Unless you were there. Unless you were of that age, that time and particularly if you were a male and trying to force your grimy little fingers into a "C" chord on a Harmony acoustic guitar that was semi in tune…well, you will not understand the depth that this movie has. This movie and "I Wanna Hold Your Hand" capture something that was so real, so tangible but has slipped so completely away from any succeeding generations grasp that to try and film it's time and moment seems impossible. And yet, Tom Hanks did it. I don't know how he managed to grasp the era and the people so well as I thought he was a little too young for that time period. He nails this every boy's fantasy with wit, wisdom and just a touch of sadness. The cast turns in, a spot on encapsulation of people that will be very familiar to any struggling band member from the period. Tom Hanks himself turns in a solid performance as a man apart of, yet removed from the music itself. Men of his age at that time all actually read the Playboy philosophy espoused by Hugh Hefner and secretly wanted to be as cool as one of the Rat Pack. He did a super job of directing this effort and keeping the frenetic pace. All of this brings us to the music, which for the most part is expertly crafted (and I was surprised to see Hanks wrote some of the music also) to remind us of the era. I enjoyed all the songs for what they are. It is "homage" which is not exactly copying but using the elements to pay tribute to the influences that shaped the music of that era. People who grew up in the 80's or 90's have no conception of what the music was like then. They can hear it, and yes even appreciate it, but they don't understand that it was rarely on TV, it was not the background music for every commercial you heard or saw and radio stations that played it were decidedly looked down upon. It was not woven into the fabric of life like it is now. It was new, it was dangerous and you had to search it out. You had to want it. That's why I so enjoyed this movie. Even with some of it's false steps and it's occasional heavy handedness that would over power the subtleties of real life I found this movie a guilty pleasure that is completely satisfying and an absolute joy to watch.
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That Thing You Do - A Review By Jo Henshaw
johenshaw15 June 2000
That Thing You Do! In every life there becomes a time when that dream you dream becomes that thing you do.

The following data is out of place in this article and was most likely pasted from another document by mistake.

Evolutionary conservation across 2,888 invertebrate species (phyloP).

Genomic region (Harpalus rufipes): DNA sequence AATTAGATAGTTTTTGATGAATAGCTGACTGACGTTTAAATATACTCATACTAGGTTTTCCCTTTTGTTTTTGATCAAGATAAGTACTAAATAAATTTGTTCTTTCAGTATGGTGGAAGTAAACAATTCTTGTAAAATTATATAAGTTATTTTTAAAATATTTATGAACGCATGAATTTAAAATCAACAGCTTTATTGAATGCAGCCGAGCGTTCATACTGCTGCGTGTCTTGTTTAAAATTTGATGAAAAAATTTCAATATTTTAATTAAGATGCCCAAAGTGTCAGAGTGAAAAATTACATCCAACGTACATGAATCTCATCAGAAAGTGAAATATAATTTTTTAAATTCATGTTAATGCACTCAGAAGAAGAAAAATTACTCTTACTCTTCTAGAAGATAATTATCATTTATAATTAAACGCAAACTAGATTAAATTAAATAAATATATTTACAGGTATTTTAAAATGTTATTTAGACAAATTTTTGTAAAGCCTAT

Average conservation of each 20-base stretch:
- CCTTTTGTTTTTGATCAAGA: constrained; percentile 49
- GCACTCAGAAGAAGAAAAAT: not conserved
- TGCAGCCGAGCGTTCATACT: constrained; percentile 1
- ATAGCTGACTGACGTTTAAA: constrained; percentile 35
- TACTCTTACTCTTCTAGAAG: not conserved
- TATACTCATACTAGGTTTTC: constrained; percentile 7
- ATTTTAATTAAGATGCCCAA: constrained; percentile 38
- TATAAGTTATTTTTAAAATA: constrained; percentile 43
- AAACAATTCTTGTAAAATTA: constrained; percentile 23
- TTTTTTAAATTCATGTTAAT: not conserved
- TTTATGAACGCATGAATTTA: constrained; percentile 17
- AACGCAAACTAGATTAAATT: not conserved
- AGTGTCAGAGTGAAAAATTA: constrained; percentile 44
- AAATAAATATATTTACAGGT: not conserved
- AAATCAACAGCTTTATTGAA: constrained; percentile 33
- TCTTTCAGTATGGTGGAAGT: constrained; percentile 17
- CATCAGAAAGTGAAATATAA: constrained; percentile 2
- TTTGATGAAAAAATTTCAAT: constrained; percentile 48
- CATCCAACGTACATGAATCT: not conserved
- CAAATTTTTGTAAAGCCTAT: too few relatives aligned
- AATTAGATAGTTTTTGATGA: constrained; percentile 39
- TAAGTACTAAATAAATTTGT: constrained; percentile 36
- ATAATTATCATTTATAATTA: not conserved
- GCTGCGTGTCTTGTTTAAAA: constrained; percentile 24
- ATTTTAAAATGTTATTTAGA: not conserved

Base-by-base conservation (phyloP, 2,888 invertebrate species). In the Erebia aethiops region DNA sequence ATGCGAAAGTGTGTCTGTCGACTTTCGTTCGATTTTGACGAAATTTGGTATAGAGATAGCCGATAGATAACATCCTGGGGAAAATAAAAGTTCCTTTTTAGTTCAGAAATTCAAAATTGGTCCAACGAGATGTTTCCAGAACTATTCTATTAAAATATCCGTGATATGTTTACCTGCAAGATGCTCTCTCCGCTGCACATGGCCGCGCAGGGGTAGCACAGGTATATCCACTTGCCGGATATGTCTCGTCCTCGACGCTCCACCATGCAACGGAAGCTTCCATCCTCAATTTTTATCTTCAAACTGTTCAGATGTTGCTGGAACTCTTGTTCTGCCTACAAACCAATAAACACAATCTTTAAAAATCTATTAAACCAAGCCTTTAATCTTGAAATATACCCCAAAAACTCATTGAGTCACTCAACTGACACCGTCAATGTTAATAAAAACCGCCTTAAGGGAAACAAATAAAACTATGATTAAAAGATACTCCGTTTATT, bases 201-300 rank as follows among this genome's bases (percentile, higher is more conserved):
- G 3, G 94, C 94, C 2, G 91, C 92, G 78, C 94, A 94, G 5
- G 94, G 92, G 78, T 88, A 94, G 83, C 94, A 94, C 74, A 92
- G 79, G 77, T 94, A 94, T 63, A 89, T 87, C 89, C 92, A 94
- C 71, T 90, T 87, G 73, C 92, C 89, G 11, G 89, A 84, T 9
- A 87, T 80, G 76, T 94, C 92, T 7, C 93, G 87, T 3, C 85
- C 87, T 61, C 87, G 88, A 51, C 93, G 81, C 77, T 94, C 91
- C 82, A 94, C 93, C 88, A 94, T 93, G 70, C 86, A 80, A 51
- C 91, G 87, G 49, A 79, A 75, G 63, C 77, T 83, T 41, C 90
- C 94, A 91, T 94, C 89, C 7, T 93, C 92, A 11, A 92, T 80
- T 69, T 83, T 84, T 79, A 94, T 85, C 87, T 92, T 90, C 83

That Thing You Do begins with a group of friends practising for their college talent show. Their band - the amusingly named One-ders win the contest with their catchy song - That Thing You Do. But this is only the beginning of their success story. In a blur, the newly renamed Wonders become a hit - playing at their local clubs, and then moving on to a national tour with Playtone records under the guidance of Mr White (Tom Hanks) The beauty of the film is there is no conflict, just the excitement and exhilaration that the band feels as they become celebrities and this is can't be shown better than in the scene where they first hear their song on the radio and they are literally dancing in the street, you can't help but feel happy for them too. Tom Everett Scott plays the charming Guy Patterson - the electrical store assistant who becomes the band's drummer and a national sex symbol with his trademark sunglasses. Lenny (Steve Zahn) is the carefree guitarist who sees the bands success as a huge lark and just throws himself into enjoying every day. Jimmy (James) Mattingly II is the band's creativity - writing the songs - and also its serious side. He sees the commercialisation of the wonders as stifling his creativity and is reluctant to sign anything to do with his music. Liv Tyler is also a delight as Jimmy's girlfriend Faye and the band's biggest supporter. The success of That Thing You do lies in the little things that are so easy to miss yet are the glue that brings the whole film together. Watch out for how well Guy's family react to his success and how the bands first drummer with the broken arm keeps turning up. Also notice how it is Guy that keeps looking out for Faye. It is these little things that will bring you to the film and that find you leaving with a smile and a desire to see it again.